The transport industry has always benefited from being as prepared as possible, but it is still susceptible to economic downturns, a once in a century pandemic, and other environmental concerns. In addition to the Omicron outbreak, there are equally important concerns for businesses to focus their attention on in 2022. We have created a list of challenges that many transport companies are likely to face this year, and how to overcome them.
Switching to paperless workforce
New Zealand is a big user of paper products and use about 182.4kg per head – that's almost the equivalent of one-third of Lake Taupo. While paper may seem cheap to manage, storing piles of paperwork can hold your businesses back. Office workers can spend up to 40 per cent of their time looking for paper files, while printed forms cost businesses more than $120 billion every year.
For many transport businesses, the idea of going paperless is intimidating. And yet, taking the paperless leap will allow your business to stay ahead of the game. Digital solutions are likely to do the job with efficiency and speed that paper can’t match. With the assistance of solutions such as real-time analytics, the job of drivers and frontline employees, the lifeblood of any businesses, is made a lot simpler. For example, drivers can instantly view the information they need, record their working hours and job details with better accuracy. Digital operations also reduce admin costs, and while they provide the executive level of your organisation the insights and reporting you need to make informed decisions.
Combating driver shortage
The New Zealand trucking industry has been struggling to attract and retain drivers. In 2021, the average age of a truck driver in New Zealand was 54 and more than 20 per cent of drivers were aged over 60. Only 4 per cent of truck drivers were women. Industry players believe women and younger people are the untapped solutions to the labour shortage, especially as delayed border openings and immigration restrictions continue.
As businesses continue to experience growth, fleet managers will continue to feel the pressures of driver shortages. These forces traditionally result in stunted growth and plummeting stock prices. Fleet managers can help increase driver satisfaction by implementing GPS tracking software. With GPS tracking, drivers can effectively communicate with dispatchers with pre-set messages, get from point A to point B with turn-by-turn navigation, and easily conduct their vehicle inspections via driver vehicle inspection reporting. GPS tracking software allows fleet managers to track harsh acceleration, harsh braking, stop sign violations and other key performance metrics arming them with the information needed to address poor driving and provide training.
With GPS tracking, software managers can create a working environment for drivers that will allow them to retain staff. With the right information it’s easy to provide driving incentives, constructive feedback, and appropriate driver training to create a happier, safer and more efficient fleet.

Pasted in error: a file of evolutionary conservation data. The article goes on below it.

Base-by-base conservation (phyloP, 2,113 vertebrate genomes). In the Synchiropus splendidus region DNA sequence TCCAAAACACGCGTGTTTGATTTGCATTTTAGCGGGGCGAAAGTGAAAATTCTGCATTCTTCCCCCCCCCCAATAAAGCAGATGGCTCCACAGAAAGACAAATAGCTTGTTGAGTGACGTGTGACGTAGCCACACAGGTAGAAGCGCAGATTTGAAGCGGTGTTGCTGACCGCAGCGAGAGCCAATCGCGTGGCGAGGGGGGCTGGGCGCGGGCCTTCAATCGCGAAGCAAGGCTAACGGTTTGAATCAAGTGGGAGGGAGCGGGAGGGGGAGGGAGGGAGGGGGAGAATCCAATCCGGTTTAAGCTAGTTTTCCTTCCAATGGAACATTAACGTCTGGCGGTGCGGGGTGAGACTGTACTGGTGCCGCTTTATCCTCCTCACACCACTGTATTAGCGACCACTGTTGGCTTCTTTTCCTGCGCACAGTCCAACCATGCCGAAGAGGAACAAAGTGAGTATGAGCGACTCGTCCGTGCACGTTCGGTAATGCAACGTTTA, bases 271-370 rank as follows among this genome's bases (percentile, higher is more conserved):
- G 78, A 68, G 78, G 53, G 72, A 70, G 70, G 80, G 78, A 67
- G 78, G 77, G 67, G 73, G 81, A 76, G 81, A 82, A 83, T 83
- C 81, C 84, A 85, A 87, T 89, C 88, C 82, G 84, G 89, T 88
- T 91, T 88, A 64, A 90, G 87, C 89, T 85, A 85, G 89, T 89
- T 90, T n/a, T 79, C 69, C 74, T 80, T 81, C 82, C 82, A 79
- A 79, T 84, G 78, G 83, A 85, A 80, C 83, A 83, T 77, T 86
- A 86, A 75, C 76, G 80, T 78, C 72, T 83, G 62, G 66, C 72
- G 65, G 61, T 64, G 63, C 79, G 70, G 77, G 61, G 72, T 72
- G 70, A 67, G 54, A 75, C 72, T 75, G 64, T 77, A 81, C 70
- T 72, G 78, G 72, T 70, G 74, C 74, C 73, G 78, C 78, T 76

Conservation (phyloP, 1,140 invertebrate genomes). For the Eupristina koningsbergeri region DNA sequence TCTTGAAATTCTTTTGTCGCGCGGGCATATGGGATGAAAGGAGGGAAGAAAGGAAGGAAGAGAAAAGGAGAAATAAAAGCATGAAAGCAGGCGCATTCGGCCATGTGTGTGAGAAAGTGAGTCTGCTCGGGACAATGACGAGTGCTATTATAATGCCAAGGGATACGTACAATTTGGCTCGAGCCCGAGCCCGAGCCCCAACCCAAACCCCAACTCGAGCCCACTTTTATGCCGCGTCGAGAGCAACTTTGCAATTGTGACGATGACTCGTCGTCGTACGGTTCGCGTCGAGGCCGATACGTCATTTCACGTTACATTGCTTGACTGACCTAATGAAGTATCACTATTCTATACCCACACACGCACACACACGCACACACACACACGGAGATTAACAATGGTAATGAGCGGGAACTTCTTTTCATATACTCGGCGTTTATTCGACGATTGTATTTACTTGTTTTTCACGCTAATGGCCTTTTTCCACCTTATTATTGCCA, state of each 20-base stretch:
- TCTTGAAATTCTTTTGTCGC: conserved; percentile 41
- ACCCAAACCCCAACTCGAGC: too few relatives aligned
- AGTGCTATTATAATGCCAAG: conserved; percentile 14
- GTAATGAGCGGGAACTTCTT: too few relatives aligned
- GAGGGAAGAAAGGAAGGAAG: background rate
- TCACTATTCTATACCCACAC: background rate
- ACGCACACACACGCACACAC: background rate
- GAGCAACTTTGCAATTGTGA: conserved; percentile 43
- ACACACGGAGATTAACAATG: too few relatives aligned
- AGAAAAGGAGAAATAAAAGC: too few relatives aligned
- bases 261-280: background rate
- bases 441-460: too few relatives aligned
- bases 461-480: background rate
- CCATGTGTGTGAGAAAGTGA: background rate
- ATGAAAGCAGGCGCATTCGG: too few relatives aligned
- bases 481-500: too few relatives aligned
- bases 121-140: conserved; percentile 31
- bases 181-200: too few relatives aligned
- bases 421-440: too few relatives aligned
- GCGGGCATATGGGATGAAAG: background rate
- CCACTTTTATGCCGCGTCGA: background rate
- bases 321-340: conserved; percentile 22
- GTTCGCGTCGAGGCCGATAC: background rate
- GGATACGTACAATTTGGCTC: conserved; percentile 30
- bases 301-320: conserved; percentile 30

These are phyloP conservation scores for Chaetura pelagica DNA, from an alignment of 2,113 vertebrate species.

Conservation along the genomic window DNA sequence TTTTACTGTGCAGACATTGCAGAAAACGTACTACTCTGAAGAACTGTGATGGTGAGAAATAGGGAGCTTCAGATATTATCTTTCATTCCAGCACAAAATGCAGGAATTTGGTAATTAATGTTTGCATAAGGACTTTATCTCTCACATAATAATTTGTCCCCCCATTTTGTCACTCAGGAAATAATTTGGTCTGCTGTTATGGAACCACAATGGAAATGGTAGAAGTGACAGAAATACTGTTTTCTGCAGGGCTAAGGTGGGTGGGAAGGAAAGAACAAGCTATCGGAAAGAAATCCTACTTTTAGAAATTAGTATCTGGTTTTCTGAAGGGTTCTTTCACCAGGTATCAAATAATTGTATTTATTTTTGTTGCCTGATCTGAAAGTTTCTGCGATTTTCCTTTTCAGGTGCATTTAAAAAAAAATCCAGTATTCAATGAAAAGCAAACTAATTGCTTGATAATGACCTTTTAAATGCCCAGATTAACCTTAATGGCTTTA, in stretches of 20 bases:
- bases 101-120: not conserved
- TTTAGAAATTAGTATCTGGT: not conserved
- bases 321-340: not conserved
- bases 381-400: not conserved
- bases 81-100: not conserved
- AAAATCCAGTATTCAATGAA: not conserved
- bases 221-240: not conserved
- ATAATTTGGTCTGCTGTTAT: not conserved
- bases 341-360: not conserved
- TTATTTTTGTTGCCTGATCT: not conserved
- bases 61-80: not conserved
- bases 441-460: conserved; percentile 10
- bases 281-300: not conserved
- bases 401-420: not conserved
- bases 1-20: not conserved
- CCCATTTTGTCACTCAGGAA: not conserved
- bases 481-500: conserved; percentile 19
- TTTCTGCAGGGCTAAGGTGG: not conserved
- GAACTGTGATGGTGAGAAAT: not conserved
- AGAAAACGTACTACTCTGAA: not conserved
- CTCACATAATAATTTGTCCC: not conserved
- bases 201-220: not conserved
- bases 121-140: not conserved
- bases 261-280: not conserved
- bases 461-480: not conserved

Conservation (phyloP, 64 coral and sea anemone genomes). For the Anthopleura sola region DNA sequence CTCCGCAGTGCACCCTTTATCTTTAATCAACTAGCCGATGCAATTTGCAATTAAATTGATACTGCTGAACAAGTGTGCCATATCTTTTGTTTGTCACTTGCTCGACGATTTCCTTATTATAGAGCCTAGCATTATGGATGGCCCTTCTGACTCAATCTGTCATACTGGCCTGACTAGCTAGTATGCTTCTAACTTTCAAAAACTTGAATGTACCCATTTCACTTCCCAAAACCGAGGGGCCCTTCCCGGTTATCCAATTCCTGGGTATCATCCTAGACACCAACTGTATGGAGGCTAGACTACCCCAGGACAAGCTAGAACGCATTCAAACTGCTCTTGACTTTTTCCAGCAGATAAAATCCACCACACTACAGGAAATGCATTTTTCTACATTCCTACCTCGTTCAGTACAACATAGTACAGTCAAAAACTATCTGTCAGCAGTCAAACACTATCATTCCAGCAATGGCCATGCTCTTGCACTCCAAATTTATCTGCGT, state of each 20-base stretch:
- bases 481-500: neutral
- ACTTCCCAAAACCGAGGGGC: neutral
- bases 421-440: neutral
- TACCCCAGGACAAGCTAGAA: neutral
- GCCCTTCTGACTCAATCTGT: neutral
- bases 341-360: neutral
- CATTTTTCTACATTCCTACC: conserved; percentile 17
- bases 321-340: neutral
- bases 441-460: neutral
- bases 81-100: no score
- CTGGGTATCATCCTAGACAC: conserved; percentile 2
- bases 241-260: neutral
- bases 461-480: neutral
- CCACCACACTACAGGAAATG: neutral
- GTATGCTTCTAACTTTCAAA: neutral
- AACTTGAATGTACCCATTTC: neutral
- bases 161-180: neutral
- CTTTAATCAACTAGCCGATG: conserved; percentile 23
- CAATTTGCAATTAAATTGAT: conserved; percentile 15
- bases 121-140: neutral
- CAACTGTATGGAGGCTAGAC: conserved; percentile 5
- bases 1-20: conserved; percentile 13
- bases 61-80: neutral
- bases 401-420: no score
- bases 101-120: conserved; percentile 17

Adjustments to New Zealand’s COVID traffic lights forced businesses in New Zealand to gear up for another challenging year. A recent survey showed that business confidence and demand continued to decrease, finding new and innovative ways to trim operating costs without sacrificing quality is the top priority for businesses, including fleets. Whether a short-term fix or a long-term savings plan is the goal, fleet managers can use a wide range of solutions to increase production at a lower cost. By using fleet analytics, a fleet manager can understand where money is being wasted as data about people, vehicles, and services is monitored and collected.
With fleet management software, fleet managers have a more comprehensive view of the whole of life cost because vehicle details such as maintenance logs, utilisation, movements, and more are aggregated in one place. Multiple factors, such as fuel use and mileage, can be properly tracked and even benchmarked against other fleet vehicles. Risk management is a constant challenge, but a fresh perspective and new strategies can mean the world for a fleet company. Strong management strategies and high-quality data to benchmark and track progress will improve driver behaviour and help reduce accident rates.
The growing need for the fuel of the future
The transport sector accounts for 47 per cent of New Zealand’s carbon dioxide emissions. It's time for New Zealanders and New Zealand business to invest in fossil fuel alternatives. In road transport, hydrogen is considered one of the most promising solutions to decarbonising transport. The main drawback for hydrogen powered vehicles is that there currently isn’t enough refuelling infrastructure around the globe.
The good news is that in January 2022, New Zealand’s first green hydrogen plant began production near Taupō. It is expected to produce 180 tonnes in the first year. A series of fuelling points in Hamilton, Palmerston North, Auckland and Tauranga have also been developed. Green hydrogen doesn’t only cut down on carbon emissions, but it also improves air quality and reduces noise pollution. There is still much to be done to meet our target of halving greenhouse gas emissions by 2030, and hydrogen seems like a logical step towards greening the country and getting sustainable fuel into our fleets.